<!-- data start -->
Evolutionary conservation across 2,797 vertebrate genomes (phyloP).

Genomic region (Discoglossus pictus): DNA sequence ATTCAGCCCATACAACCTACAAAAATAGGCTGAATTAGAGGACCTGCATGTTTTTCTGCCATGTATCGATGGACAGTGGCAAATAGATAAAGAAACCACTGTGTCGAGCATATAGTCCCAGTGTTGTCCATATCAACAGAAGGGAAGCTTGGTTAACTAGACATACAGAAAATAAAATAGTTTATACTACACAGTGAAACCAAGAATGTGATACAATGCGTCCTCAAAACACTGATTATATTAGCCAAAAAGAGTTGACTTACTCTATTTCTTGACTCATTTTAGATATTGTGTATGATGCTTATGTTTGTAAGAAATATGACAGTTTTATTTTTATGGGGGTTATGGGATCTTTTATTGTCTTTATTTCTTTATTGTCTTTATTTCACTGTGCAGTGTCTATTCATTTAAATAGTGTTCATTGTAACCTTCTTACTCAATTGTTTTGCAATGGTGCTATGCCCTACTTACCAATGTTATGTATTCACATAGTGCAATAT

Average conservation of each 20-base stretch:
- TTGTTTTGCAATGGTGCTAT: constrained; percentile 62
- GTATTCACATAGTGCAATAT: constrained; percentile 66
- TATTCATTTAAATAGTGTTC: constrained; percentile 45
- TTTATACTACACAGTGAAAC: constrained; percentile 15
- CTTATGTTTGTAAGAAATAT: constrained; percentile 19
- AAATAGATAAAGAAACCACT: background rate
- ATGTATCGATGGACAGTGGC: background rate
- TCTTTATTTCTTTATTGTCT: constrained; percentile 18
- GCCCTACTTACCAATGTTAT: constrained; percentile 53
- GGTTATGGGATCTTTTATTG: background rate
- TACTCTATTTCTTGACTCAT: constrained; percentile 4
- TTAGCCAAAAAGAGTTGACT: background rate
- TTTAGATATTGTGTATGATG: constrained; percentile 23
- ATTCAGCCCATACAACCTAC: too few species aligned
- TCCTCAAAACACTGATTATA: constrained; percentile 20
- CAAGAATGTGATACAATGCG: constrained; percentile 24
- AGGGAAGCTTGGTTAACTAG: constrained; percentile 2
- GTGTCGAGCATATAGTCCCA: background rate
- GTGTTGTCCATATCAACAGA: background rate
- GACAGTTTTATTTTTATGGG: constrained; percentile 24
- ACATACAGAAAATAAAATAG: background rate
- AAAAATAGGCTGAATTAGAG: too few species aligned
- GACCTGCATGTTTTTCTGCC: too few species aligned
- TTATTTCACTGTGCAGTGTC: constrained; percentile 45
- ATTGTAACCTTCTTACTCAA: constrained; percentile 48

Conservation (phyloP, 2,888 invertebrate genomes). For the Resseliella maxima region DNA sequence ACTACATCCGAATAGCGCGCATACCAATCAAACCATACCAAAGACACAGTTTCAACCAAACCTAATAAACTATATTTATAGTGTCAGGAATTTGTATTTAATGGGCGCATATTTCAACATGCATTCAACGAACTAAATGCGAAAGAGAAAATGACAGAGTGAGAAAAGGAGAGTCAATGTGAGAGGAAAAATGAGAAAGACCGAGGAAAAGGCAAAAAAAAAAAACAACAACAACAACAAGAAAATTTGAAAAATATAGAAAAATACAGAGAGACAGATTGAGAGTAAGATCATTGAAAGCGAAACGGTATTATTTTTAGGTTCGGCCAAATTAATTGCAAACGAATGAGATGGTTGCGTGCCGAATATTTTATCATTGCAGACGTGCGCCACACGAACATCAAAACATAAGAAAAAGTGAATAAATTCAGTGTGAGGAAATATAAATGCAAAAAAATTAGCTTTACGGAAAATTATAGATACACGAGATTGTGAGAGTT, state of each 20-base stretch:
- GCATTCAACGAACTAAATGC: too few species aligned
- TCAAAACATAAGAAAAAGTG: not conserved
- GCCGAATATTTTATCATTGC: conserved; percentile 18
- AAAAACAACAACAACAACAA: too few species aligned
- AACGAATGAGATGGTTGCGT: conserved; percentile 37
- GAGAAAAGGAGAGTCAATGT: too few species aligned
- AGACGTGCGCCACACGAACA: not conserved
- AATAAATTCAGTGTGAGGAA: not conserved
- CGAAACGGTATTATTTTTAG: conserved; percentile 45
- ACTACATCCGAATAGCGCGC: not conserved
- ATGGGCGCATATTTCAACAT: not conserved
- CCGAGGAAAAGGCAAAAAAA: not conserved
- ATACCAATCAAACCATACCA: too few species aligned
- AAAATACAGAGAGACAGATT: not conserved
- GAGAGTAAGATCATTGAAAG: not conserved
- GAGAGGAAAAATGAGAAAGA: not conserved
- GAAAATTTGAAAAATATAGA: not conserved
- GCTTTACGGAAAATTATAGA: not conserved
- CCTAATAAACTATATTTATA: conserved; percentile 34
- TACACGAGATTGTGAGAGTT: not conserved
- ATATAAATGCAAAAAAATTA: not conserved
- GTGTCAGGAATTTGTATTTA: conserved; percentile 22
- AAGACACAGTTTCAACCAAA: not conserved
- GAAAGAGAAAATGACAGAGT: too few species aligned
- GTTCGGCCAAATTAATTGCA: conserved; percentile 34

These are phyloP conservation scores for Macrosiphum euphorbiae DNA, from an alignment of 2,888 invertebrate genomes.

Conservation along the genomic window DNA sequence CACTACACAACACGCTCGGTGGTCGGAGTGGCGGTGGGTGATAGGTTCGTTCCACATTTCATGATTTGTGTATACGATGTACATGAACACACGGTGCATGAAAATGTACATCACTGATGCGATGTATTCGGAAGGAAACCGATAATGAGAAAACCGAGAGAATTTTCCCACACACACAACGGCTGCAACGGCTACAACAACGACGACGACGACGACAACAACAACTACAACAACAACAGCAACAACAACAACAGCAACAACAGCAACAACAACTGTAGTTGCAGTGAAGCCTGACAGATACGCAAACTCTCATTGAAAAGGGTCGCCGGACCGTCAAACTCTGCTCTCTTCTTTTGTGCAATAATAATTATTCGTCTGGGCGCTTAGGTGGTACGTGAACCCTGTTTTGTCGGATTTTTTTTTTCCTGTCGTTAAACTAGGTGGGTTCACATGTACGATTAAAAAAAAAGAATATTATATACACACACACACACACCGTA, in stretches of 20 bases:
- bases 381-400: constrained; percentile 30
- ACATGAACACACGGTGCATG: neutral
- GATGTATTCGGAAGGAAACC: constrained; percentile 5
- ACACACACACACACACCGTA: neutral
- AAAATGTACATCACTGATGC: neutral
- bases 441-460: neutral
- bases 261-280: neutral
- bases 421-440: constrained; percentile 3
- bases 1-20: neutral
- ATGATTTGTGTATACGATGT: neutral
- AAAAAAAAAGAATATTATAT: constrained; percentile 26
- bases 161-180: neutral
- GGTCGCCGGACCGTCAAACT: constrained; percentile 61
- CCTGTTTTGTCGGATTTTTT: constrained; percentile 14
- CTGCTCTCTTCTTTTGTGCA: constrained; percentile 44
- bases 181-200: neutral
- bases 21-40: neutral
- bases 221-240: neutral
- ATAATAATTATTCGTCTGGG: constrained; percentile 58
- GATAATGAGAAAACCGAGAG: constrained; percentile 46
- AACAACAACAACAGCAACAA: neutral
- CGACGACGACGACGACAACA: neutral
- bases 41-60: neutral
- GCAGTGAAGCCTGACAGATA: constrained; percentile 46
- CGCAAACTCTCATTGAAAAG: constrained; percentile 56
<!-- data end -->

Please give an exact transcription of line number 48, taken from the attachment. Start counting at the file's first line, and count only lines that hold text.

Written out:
- CCTAATAAACTATATTTATA: conserved; percentile 34